Whereas more and more putative targets of HIPK2 are being identified , enhancing our understanding of its function in cell death and cell survival, much less is known about the other members of the HIPK family. Due to their highly similar primary structures, HIPK1 and HIPK2 are assumed to have at least a certain degree of redundant activity . Whereas HIPK1/2 double knockout mice die at embryonic day 12.5, either HIPK1 or HIPK2-deficient mice develop grossly normal but exhibit differences in apoptosis induction and eye development [17-20]. Although the cellular functions of HIPK1 are not very well defined, available evidence indicates a role in the regulation of apoptosis by interaction with nuclear proteins [16,21]. HIPK3 has been characterized as a regulator of the androgen receptor and Runt-related transcription factor 2 (Runx2) [22,23]. Recently, HIPK3−/− mice were shown to have impaired glucose-induced insulin secretion , and HIPK3 has been implicated in the pathogenesis of human type 2 diabetes . Compared to HIPK2, HIPK1 and HIPK3 are less well characterized regarding their molecular and cellular function, and it is unclear to which degree these kinases fulfill redundant or divergent tasks. Almost nothing is known about HIPK4 except for its capacity to phosphorylate p53 at Ser9 .
Consistent with their roles in transcriptional regulation, HIPK1, HIPK2 and HIPK3 are predominantly nuclear proteins that are concentrated in subnuclear structures that appear as a punctate pattern [1,21,22,26]. These speckles are distinct from other subnuclear structures and were thus designated HIPK domains . Interestingly, the punctate nuclear distribution of HIPK2 depends on a functional SUMO interaction motif that is also present in HIPK1 and HIPK3 . However, in some cells HIPK2 is localised diffusely in the nucleus and also in the cytoplasm . These findings suggest that the subcellular distribution of HIPK2, and possibly of HIPK1 and HIPK3, is a regulated process relevant for the biological function of these proteins. In contrast to HIPK1-3, HIPK4 lacks an apparent nuclear localization signal and was found to be evenly distributed in the cytoplasm .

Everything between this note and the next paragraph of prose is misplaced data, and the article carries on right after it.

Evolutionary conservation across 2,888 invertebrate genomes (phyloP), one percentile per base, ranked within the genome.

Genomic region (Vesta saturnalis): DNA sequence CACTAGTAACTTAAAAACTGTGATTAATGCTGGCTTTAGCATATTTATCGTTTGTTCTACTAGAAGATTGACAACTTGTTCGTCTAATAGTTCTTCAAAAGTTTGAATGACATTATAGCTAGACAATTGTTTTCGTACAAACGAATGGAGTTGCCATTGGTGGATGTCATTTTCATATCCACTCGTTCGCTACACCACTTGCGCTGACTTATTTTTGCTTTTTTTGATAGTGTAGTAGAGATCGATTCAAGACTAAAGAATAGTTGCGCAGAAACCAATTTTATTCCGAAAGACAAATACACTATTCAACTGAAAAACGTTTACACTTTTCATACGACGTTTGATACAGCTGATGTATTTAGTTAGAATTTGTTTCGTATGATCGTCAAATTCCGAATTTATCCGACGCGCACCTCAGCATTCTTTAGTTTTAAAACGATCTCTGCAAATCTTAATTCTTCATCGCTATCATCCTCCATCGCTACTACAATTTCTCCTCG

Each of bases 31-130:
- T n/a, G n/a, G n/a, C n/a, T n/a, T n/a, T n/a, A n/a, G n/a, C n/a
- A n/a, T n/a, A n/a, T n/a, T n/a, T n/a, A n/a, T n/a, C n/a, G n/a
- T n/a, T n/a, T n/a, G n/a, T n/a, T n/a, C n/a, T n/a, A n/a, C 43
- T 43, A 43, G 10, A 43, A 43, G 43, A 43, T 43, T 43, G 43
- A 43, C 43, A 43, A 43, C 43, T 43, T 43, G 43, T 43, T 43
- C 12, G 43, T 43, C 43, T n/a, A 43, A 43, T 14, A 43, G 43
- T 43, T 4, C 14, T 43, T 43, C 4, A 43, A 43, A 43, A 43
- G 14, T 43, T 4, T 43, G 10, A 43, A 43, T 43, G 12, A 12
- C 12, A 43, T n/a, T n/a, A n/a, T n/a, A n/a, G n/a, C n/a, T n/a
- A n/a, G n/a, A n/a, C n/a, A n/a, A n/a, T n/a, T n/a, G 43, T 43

Although HIPKs phosphorylate substrates on serine or threonine residues, HIPK2 has recently been shown to autophosphorylate at a specific, highly conserved tyrosine residue following the Mg2+-binding DFG motif in the activation loop of the catalytic domain [28,29]. This tyrosine is not only present in all HIPKs but also in other kinases of the CMGC group including the MAPK family, GSK3 and the closely related DYRKs . In the MAPK family, the corresponding tyrosine belongs to a Thr-x-Tyr motif. Dual phosphorylation of this motif by specific upstream kinases serves as a regulatory switch that controls catalytic activity. In contrast, DYRKs and GSK3 autophosphorylate the activation loop-tyrosine already during translation, which induces the constitutive activity of these kinases [31-34]. Similar to the DYRKs, tyrosine autophosphorylation of HIPK2 is necessary for full catalytic activity of the mature kinase [28,29]. We and others have recently shown that DYRK1A and HIPK2 are not only capable of co-translationally phosphorylating the crucial tyrosine in the activation loop, but can also as mature kinases autophosphorylate on tyrosines outside the catalytic domain [29,34]. In contrast to DYRKs, tyrosine phosphorylation of HIPK2 has been reported to be at least partially under the control of upstream kinases [35,36]. Specifically, HIPK2 has been shown to be phosphorylated by the tyrosine kinase Src on numerous residues, including Y361 . Phosphoproteomics screens have provided ample evidence that the activation loop tyrosine is also phosphorylated in HIPK1, HIPK3 and HIPK4 (phosphosite.org). However, it is unknown whether these kinases also autophosphorylate on tyrosine and whether tyrosine phosphorylation is functionally important. The present study aims at a comparative analysis of the role of the activation loop tyrosine in all members of the HIPK family.